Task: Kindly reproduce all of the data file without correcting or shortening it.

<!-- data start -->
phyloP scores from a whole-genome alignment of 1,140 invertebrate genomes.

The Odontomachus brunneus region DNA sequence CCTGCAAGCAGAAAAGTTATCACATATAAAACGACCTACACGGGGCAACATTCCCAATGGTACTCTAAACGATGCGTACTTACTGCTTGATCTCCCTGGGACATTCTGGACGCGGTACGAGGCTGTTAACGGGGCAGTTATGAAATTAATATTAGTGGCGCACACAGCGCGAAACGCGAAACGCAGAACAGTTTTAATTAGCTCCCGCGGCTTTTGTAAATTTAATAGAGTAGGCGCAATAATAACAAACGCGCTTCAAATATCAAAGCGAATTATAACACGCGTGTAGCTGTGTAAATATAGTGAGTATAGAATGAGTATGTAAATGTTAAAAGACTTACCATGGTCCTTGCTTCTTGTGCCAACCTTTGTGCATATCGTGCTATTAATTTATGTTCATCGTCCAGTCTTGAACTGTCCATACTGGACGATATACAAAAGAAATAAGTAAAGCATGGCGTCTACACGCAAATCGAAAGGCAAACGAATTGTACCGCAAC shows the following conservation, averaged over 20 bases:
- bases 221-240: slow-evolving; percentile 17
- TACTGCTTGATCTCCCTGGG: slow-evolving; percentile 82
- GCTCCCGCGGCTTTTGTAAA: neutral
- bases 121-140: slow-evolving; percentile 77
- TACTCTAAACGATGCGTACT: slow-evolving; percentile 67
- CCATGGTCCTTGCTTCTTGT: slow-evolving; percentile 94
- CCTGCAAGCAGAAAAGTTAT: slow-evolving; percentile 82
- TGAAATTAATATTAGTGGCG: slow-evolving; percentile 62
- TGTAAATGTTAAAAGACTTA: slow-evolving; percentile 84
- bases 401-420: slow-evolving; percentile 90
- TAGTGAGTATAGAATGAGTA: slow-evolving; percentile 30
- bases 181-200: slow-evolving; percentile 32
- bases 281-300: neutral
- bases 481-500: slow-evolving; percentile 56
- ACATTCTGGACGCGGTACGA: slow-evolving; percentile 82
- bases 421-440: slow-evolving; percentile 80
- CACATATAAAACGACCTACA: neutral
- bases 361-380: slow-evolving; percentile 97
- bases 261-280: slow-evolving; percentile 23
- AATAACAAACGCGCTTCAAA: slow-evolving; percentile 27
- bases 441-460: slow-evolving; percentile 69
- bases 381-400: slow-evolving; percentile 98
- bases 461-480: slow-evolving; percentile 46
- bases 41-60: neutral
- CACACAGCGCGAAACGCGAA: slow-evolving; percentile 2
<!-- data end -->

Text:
phyloP scores from a whole-genome alignment of 1,140 invertebrate genomes.

The Odontomachus brunneus region DNA sequence CCTGCAAGCAGAAAAGTTATCACATATAAAACGACCTACACGGGGCAACATTCCCAATGGTACTCTAAACGATGCGTACTTACTGCTTGATCTCCCTGGGACATTCTGGACGCGGTACGAGGCTGTTAACGGGGCAGTTATGAAATTAATATTAGTGGCGCACACAGCGCGAAACGCGAAACGCAGAACAGTTTTAATTAGCTCCCGCGGCTTTTGTAAATTTAATAGAGTAGGCGCAATAATAACAAACGCGCTTCAAATATCAAAGCGAATTATAACACGCGTGTAGCTGTGTAAATATAGTGAGTATAGAATGAGTATGTAAATGTTAAAAGACTTACCATGGTCCTTGCTTCTTGTGCCAACCTTTGTGCATATCGTGCTATTAATTTATGTTCATCGTCCAGTCTTGAACTGTCCATACTGGACGATATACAAAAGAAATAAGTAAAGCATGGCGTCTACACGCAAATCGAAAGGCAAACGAATTGTACCGCAAC shows the following conservation, averaged over 20 bases:
- bases 221-240: slow-evolving; percentile 17
- TACTGCTTGATCTCCCTGGG: slow-evolving; percentile 82
- GCTCCCGCGGCTTTTGTAAA: neutral
- bases 121-140: slow-evolving; percentile 77
- TACTCTAAACGATGCGTACT: slow-evolving; percentile 67
- CCATGGTCCTTGCTTCTTGT: slow-evolving; percentile 94
- CCTGCAAGCAGAAAAGTTAT: slow-evolving; percentile 82
- TGAAATTAATATTAGTGGCG: slow-evolving; percentile 62
- TGTAAATGTTAAAAGACTTA: slow-evolving; percentile 84
- bases 401-420: slow-evolving; percentile 90
- TAGTGAGTATAGAATGAGTA: slow-evolving; percentile 30
- bases 181-200: slow-evolving; percentile 32
- bases 281-300: neutral
- bases 481-500: slow-evolving; percentile 56
- ACATTCTGGACGCGGTACGA: slow-evolving; percentile 82
- bases 421-440: slow-evolving; percentile 80
- CACATATAAAACGACCTACA: neutral
- bases 361-380: slow-evolving; percentile 97
- bases 261-280: slow-evolving; percentile 23
- AATAACAAACGCGCTTCAAA: slow-evolving; percentile 27
- bases 441-460: slow-evolving; percentile 69
- bases 381-400: slow-evolving; percentile 98
- bases 461-480: slow-evolving; percentile 46
- bases 41-60: neutral
- CACACAGCGCGAAACGCGAA: slow-evolving; percentile 2